Time to unearth London secrets

It is midday and London Bridge station's vaulted brick passageways are thrumming with commuters, city workers and lunch-hour shoppers. Above ground at the station mouth, bright sunlight bounces off the side of London's tallest skyscraper, The Shard, and floods the concourse.

It is midday and London Bridge station's vaulted brick passageways are thrumming with commuters, city workers and lunch-hour shoppers. Above ground at the station mouth, bright sunlight bounces off the side of London's tallest skyscraper, The Shard, and floods the concourse.

Graeme Clark has arrived late for our meeting. But then he's been chasing lost time all day. On his way to work, Clark stood on a Tube station platform and watched four trains come and go, each one too crammed for him to get on board.

"This morning coming here on the Jubilee line it was the fifth train that I managed to get on," Clark says. "The first train came, the doors opened, a wall of people, no chance."

The London Underground is one of the world's engineering marvels; the world's first subway, it opened exactly 150 years ago. But 1.25 billion people used it last year and the Tube's venerable arteries have become clogged.

Clark is just one of close to a million people who catch a London train each day, but unlike almost all of them, he is in a position to do something about the Tube's worsening crowd crushes.

He is responsible for delivering a huge fleet of new high-capacity Siemens trains for the London Underground - 1140 carriages in all - as part of the £6 billion ($10.3 billion) Thameslink project.

"The population of London is forecast to grow by 2020 by the population of Birmingham - that's Britain's second biggest city," he says. "So we have to do the work on Thameslink to give us the capacity to keep London moving."

Our meeting place, London Bridge station - the city's oldest - is also being rebuilt to improve passenger flow. Fifty-four million passengers move through it each year - almost a quarter of the number of people who travelled on Melbourne's entire rail network in 2012-13.

Yet if the pressures on Melbourne's public transport system seem a far cry from the scale of London's, there are important parallels, too.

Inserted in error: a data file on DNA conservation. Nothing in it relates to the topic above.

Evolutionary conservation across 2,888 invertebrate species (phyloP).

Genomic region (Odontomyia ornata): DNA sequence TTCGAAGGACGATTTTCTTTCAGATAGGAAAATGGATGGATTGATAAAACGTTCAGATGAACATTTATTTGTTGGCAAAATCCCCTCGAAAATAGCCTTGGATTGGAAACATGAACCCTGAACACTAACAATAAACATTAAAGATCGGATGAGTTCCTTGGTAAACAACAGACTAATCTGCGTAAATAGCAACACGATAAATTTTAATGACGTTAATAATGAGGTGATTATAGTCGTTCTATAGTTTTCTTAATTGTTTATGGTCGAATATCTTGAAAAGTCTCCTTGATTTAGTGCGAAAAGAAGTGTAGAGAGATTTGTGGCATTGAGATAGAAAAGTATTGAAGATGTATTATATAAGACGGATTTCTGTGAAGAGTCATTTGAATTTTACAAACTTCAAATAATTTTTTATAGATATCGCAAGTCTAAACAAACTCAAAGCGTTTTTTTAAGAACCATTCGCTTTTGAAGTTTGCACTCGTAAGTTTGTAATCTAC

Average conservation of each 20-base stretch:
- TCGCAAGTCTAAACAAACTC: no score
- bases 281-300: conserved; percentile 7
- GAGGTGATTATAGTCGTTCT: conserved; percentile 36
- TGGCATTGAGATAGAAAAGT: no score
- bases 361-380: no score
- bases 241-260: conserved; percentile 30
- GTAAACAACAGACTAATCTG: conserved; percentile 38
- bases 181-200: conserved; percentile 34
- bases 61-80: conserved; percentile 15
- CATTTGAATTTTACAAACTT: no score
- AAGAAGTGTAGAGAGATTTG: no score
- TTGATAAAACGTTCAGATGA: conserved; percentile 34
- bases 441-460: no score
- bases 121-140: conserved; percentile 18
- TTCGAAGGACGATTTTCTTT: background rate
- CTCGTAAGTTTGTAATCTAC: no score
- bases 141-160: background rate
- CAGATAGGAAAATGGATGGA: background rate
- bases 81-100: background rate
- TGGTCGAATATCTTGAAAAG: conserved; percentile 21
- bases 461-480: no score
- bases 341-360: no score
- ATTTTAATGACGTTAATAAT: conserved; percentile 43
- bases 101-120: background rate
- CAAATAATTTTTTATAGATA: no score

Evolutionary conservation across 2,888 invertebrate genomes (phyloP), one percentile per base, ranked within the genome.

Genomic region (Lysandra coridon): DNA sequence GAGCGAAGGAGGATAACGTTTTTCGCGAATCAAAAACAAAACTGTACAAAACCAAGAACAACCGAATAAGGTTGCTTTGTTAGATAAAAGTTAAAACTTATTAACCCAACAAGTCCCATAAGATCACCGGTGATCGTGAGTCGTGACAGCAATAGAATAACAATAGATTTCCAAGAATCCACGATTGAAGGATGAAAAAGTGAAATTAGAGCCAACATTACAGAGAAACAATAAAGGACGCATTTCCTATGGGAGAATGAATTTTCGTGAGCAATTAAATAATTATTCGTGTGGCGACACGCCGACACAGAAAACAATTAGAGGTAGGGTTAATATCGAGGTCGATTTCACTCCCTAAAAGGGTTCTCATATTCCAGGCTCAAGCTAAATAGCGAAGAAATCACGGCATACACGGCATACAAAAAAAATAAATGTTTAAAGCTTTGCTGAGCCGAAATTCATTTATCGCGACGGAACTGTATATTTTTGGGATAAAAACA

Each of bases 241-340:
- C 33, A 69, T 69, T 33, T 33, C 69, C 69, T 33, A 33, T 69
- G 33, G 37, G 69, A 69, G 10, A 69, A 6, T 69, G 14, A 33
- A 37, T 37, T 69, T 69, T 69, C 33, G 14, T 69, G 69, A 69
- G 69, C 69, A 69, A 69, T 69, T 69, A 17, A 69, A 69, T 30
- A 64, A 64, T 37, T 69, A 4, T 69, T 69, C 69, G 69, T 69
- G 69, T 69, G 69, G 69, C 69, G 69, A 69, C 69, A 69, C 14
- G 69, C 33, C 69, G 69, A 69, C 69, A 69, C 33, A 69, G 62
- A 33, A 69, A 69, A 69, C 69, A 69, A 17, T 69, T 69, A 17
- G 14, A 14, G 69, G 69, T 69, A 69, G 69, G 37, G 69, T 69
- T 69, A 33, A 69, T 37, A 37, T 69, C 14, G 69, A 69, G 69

Both cities' rail networks were mostly built in the 19th century, and Melbourne's system also threatens to soon be overwhelmed unless its capacity is significantly expanded, high-level reports say.

In 2012-13, Melbourne's trains carried 225.5 million passengers. State authority Public Transport Victoria estimates that patronage will continue to grow by 4.5 per a year for the next decade, adding an extra 100 million annual passenger journeys to the metropolitan network.

Rail patronage projections by the authority forecast that Melbourne is on track for nine of its 15 rail lines to experience chronic peak-hour overcrowding by 2017. By 2022 all lines except Frankston "will have significant overcrowding" and Werribee and Craigieburn line services will be so stretched "some passengers will be unable to board the trains in the critical peak hour", a June 2013 draft of the business case for the Melbourne Metro rail tunnel states.

But if London's rail capacity crisis has arrived several years before Melbourne's is forecast to hit hard, Britain's capital is also years ahead in building a solution. London is forging on full tilt with a plan based on a belief that only rail has the grunt to keep a successful international city moving in the 21st century.

The new trains, high-speed signalling and London Bridge station overhaul are part of an extensive suite of continuing projects that will expand the capacity of London's Underground by 10 per cent, creating room for an extra 350,000 people a day.

At the heart of the expansion is Crossrail, a 41-kilometre east-west tunnel being drilled beneath the city centre. Crossrail is scheduled to be completed in 2019 and will, says Crossrail chief executive Andrew Wolstenholme, bring a million people to within 45 minutes of central London and cut journey times between Heathrow airport and the Canary Wharf financial district by more than 20 minutes.

"Crossrail is a fantastic, fully funded, politically aligned infrastructure program that will revolutionise the way people get across London," Wolstenholme this month told journalists touring the heart of the project in Farringdon, one of the oldest railway stations in the world and the place where Crossrail, Thameslink and the existing Underground will merge.

But if Wolstenholme sounded just a little smug, perhaps he had a right to be.

At a cost of £14.8 billion ($25.4 billion), Crossrail is the biggest infrastructure project in Europe right now, but it is one that went nowhere for many years as British politicians baulked at its huge cost.

"Some critics would say that this project spent 20 years to get to the start line," Wolstenholme said.

Crossrail finally got bipartisan backing when its proponents demonstrated that the project's huge cost would not be a drain on the economy, because it would more than pay its own way through productivity gains in the city.

A study commissioned by Crossrail found property values would increase by 20 to 25 per cent near its nine new stations. But Crossrail's agglomerative benefits have not just been a boon for already wealthy property owners.

The travel time savings, jobs creation and property development around stations is forecast to generate £42 billion ($A72 billion) in economic value to the British economy.

"This is a very positive business case," Wolstenholme said.

Crucially, businesses that will benefit most, and who can afford to, are helping to fund the immense cost that stalled the project for so many years.

The biggest 20 per cent of commercial real estate owners in central London are being charged a 2 per cent levy that will contribute £4.1 billion to Crossrail. Passengers will also pay a levy through fares. In total, more than 60 per cent of Crossrail's funding comes from Londoners and London businesses, with Britain's government contributing just £2.3 billion.